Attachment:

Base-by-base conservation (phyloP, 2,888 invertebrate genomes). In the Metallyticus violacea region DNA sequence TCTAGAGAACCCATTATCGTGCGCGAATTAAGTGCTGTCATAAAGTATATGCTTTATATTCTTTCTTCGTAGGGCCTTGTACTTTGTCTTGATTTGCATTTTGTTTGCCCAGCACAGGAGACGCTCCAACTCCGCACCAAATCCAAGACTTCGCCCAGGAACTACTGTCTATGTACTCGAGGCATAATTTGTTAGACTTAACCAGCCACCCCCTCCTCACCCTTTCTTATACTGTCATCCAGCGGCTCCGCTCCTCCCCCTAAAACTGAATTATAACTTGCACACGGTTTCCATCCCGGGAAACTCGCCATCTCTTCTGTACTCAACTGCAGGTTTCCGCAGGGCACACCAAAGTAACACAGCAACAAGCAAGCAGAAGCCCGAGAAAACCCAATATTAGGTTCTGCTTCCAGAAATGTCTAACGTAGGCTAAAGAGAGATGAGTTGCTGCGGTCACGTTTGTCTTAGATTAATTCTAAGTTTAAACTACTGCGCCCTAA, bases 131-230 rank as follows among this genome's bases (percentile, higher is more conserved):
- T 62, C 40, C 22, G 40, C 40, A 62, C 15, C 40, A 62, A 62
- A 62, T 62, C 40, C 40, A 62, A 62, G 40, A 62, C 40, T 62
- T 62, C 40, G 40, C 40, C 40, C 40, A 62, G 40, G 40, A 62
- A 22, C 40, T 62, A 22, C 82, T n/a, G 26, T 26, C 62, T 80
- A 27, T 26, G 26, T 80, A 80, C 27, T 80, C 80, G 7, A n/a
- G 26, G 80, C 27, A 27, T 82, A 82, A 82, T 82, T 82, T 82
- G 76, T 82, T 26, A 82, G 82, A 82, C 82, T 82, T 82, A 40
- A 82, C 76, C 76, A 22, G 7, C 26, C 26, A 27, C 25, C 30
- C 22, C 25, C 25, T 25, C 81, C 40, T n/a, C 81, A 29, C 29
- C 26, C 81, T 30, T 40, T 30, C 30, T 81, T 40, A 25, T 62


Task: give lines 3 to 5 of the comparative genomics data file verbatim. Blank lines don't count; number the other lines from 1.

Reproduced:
- A 62, T 62, C 40, C 40, A 62, A 62, G 40, A 62, C 40, T 62
- T 62, C 40, G 40, C 40, C 40, C 40, A 62, G 40, G 40, A 62
- A 22, C 40, T 62, A 22, C 82, T n/a, G 26, T 26, C 62, T 80